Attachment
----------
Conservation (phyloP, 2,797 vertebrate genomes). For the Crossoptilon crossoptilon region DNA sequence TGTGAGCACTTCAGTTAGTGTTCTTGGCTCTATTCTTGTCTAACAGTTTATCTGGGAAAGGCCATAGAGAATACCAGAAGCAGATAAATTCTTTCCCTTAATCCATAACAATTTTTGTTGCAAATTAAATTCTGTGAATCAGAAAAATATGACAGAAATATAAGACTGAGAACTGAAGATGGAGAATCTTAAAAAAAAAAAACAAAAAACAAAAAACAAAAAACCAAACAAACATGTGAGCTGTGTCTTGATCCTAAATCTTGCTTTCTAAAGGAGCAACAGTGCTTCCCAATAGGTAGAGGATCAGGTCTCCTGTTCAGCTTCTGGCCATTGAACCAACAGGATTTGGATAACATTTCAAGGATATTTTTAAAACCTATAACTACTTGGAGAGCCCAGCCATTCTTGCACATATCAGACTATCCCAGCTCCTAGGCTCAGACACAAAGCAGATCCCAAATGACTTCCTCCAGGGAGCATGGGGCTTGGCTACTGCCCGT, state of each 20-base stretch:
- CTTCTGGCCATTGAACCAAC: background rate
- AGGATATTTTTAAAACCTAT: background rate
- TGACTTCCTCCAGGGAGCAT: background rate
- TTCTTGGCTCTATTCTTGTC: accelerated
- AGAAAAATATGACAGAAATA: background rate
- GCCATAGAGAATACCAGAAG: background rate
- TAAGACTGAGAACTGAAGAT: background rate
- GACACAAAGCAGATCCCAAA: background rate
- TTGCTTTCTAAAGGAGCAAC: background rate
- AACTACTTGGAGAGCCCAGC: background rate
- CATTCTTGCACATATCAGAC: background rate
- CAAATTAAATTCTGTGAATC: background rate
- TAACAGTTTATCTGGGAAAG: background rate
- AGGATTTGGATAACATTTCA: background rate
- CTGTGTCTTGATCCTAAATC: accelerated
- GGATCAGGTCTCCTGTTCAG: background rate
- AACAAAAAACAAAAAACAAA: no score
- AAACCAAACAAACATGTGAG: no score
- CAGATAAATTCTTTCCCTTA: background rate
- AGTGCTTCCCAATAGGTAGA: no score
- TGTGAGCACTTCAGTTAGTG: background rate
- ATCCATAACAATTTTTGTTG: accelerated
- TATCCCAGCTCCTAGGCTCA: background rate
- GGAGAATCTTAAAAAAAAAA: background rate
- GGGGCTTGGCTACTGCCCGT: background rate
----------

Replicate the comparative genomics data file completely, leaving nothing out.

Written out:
Conservation (phyloP, 2,797 vertebrate genomes). For the Crossoptilon crossoptilon region DNA sequence TGTGAGCACTTCAGTTAGTGTTCTTGGCTCTATTCTTGTCTAACAGTTTATCTGGGAAAGGCCATAGAGAATACCAGAAGCAGATAAATTCTTTCCCTTAATCCATAACAATTTTTGTTGCAAATTAAATTCTGTGAATCAGAAAAATATGACAGAAATATAAGACTGAGAACTGAAGATGGAGAATCTTAAAAAAAAAAAACAAAAAACAAAAAACAAAAAACCAAACAAACATGTGAGCTGTGTCTTGATCCTAAATCTTGCTTTCTAAAGGAGCAACAGTGCTTCCCAATAGGTAGAGGATCAGGTCTCCTGTTCAGCTTCTGGCCATTGAACCAACAGGATTTGGATAACATTTCAAGGATATTTTTAAAACCTATAACTACTTGGAGAGCCCAGCCATTCTTGCACATATCAGACTATCCCAGCTCCTAGGCTCAGACACAAAGCAGATCCCAAATGACTTCCTCCAGGGAGCATGGGGCTTGGCTACTGCCCGT, state of each 20-base stretch:
- CTTCTGGCCATTGAACCAAC: background rate
- AGGATATTTTTAAAACCTAT: background rate
- TGACTTCCTCCAGGGAGCAT: background rate
- TTCTTGGCTCTATTCTTGTC: accelerated
- AGAAAAATATGACAGAAATA: background rate
- GCCATAGAGAATACCAGAAG: background rate
- TAAGACTGAGAACTGAAGAT: background rate
- GACACAAAGCAGATCCCAAA: background rate
- TTGCTTTCTAAAGGAGCAAC: background rate
- AACTACTTGGAGAGCCCAGC: background rate
- CATTCTTGCACATATCAGAC: background rate
- CAAATTAAATTCTGTGAATC: background rate
- TAACAGTTTATCTGGGAAAG: background rate
- AGGATTTGGATAACATTTCA: background rate
- CTGTGTCTTGATCCTAAATC: accelerated
- GGATCAGGTCTCCTGTTCAG: background rate
- AACAAAAAACAAAAAACAAA: no score
- AAACCAAACAAACATGTGAG: no score
- CAGATAAATTCTTTCCCTTA: background rate
- AGTGCTTCCCAATAGGTAGA: no score
- TGTGAGCACTTCAGTTAGTG: background rate
- ATCCATAACAATTTTTGTTG: accelerated
- TATCCCAGCTCCTAGGCTCA: background rate
- GGAGAATCTTAAAAAAAAAA: background rate
- GGGGCTTGGCTACTGCCCGT: background rate